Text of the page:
Since 2003 there have been successful municipal or municipal-driven fiber network projects. Today, however, I'm focusing on wireless because I feel it's not getting the respect it deserves. Wireless in its many incarnations needs to get as much consideration from communities and NTIA/RUS as wired networks.

My baseline for success in the context of the stimulus bill is not whether these networks generated lots of individual subscribers, but did they have significant short- and long-term economic impact.

The government of Prestonburg, a small Kentucky town, built a wireless Meraki network with one objective being to revitalize the business district. Within three months of buildout, 22 new businesses moved into the area bringing 40-45 new jobs. Tax revenue in the network's first year increased by $111,000, mostly from new business development in the area.

Seattle built and operates two wireless networks in business districts targeted for economic revival. 36 percent of businesses surveyed in these areas feel the network increased revenue, 70 percent felt it was valuable to the business district and 75 percent of shoppers said the network encouraged them to go into a business in the area.

Rural Greene County, N.C., bought wireless network equipment they lease to a private company that built and operates the network. Subsequently a dog supply company converted from catalogs to the Web to generate sales and went from three to 20 employees. A new food manufacturing plant whose equipment relies on broadband connectivity brought $6 million investment and 63 jobs. A new tennis ball manufacturer invested $250,000 into the community, and created 15 jobs.

In San Francisco, wireless networks in low-income housing developments allow nonprofits such as the St. Anthony Foundation to give individuals technology skills to get jobs and advance in careers, and achieves success through people using those skills at home. Wireless Philadelphia has documented success working with funding agencies and community-based organizations to move low-income individuals into the workforce or up the business ladder.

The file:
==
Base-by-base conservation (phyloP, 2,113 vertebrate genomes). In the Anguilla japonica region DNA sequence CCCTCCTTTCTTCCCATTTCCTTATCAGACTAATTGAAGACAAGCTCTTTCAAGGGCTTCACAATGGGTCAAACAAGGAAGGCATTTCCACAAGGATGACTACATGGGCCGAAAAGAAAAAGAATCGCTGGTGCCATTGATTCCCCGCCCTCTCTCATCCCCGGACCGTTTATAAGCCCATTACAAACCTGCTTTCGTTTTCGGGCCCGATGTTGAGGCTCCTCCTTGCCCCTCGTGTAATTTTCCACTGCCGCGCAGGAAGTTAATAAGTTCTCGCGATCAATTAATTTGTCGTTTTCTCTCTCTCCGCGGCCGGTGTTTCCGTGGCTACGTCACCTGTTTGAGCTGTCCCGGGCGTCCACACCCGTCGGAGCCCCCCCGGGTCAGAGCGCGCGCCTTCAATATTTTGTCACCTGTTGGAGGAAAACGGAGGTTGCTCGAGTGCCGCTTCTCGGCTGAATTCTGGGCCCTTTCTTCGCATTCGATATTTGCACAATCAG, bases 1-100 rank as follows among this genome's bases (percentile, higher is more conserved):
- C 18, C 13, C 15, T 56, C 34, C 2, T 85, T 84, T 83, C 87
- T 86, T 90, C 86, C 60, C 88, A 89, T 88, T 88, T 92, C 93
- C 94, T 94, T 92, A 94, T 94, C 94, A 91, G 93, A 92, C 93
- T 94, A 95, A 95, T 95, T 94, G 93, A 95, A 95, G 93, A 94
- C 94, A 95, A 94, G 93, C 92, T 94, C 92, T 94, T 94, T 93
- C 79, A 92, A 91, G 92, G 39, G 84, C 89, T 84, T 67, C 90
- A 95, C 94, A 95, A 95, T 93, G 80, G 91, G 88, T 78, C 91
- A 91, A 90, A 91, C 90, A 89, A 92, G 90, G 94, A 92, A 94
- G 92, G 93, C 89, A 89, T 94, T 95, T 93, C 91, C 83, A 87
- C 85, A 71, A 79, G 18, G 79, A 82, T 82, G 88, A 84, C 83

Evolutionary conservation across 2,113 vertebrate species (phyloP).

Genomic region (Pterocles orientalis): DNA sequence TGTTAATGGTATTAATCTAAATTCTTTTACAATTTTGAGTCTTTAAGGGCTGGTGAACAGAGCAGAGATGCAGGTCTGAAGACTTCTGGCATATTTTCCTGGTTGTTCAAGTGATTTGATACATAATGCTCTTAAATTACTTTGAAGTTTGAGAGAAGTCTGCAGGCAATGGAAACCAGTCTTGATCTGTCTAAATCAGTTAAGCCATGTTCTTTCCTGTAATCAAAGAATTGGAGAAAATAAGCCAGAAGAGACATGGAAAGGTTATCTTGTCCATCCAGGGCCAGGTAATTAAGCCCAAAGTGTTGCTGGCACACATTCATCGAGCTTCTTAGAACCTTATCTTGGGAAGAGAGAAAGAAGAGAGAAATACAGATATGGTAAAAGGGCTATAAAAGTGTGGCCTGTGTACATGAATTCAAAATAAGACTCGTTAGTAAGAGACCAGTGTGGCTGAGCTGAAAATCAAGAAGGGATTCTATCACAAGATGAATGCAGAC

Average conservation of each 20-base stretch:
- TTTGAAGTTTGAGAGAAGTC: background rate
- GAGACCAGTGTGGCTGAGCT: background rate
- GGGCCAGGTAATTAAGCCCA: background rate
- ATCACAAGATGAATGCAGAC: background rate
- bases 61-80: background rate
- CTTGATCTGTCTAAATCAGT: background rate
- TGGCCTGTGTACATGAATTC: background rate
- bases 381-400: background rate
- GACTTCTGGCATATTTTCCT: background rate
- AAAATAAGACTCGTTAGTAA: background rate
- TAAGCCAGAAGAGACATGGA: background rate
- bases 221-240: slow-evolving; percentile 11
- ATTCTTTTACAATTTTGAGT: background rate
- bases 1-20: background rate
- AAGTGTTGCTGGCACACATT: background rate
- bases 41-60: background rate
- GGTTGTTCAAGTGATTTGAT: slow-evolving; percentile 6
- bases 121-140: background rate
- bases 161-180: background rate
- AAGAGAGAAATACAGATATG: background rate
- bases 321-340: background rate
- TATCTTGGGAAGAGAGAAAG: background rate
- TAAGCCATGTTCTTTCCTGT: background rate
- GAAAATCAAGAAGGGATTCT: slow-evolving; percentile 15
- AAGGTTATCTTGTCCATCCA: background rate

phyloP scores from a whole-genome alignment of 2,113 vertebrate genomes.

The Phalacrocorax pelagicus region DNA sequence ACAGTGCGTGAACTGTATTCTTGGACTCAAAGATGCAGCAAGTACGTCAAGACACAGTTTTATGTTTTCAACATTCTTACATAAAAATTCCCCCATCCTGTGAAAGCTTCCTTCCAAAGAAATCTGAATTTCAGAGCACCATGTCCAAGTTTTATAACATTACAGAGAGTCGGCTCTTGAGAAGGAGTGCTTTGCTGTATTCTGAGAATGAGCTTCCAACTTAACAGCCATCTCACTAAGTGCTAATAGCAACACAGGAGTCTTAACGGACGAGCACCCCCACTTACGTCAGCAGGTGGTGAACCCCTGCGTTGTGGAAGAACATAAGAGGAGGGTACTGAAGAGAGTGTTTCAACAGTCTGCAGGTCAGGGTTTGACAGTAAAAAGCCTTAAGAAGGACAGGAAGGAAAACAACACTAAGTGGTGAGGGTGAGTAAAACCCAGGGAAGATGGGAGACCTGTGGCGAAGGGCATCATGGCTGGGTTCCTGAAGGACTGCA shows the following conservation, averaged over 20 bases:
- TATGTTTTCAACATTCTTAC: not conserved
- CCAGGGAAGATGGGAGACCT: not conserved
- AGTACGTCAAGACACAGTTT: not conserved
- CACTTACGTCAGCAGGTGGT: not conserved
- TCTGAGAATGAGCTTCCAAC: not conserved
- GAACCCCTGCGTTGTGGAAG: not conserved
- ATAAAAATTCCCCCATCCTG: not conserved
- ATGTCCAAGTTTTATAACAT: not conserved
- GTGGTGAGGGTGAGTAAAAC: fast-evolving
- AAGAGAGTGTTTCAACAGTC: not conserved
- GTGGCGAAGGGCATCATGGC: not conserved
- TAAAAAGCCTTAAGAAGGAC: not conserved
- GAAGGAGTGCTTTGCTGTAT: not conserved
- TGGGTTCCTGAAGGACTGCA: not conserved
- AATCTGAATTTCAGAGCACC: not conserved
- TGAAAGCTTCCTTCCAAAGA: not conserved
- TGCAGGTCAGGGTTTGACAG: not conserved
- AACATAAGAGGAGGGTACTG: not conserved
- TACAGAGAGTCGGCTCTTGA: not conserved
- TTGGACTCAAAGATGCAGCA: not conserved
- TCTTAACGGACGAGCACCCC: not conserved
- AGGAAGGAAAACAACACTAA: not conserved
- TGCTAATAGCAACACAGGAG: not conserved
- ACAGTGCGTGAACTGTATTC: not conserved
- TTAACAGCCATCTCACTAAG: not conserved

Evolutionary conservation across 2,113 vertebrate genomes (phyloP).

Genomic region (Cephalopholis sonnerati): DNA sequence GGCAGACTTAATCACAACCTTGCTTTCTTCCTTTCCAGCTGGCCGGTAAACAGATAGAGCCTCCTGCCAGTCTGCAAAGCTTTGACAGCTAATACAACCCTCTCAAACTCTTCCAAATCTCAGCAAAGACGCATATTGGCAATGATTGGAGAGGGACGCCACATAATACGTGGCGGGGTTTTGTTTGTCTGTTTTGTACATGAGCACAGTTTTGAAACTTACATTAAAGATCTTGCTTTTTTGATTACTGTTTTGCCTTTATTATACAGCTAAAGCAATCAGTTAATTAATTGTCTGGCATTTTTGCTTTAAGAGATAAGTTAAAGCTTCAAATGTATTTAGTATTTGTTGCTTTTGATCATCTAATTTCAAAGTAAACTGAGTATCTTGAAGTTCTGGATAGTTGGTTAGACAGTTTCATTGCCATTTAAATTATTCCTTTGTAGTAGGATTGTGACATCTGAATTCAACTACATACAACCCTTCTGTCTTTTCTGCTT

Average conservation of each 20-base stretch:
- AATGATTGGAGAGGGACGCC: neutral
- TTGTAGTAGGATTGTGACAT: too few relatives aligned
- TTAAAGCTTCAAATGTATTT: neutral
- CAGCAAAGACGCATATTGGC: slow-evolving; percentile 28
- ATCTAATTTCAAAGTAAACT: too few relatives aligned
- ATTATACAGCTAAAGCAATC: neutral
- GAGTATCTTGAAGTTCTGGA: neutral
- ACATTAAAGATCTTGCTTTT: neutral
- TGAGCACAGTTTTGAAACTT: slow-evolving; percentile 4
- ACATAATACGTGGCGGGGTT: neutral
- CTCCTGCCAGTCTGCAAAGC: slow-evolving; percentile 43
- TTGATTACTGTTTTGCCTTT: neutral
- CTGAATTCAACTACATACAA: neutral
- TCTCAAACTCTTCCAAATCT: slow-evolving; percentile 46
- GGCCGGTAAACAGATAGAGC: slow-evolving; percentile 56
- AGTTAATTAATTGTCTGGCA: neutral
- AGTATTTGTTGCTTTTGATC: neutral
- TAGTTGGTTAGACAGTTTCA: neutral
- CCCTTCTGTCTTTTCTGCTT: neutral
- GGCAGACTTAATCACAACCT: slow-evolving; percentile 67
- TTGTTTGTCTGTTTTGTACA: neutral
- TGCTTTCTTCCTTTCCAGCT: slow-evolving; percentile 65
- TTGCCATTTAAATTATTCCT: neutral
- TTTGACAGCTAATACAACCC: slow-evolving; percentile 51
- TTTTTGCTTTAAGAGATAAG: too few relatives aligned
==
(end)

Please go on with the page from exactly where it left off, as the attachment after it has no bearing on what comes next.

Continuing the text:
I'm working on a Municipal Broadband Snapshot Report in which communities outline how broadband networks, using various technologies and business models, can deliver economic benefits that the new administration dreams about accomplishing. The path to success is there. NTIA and RUS are in a great position to enable communities to obtain the networks they want and need and help the administration accomplish its mission. The means to achieve initial success are there.

The effective use of stimulus money is heavily dependent on this upcoming public comment period. Looking around the room yesterday, I got a little nervous wondering how rural and urban communities' interests will be effectively represented in these meetings. That's the third main ingredient to success.

Craig Settles is an industry analyst and workshop leader who helps organizations understand the benefits of broadband and mobile technology. Check out his website at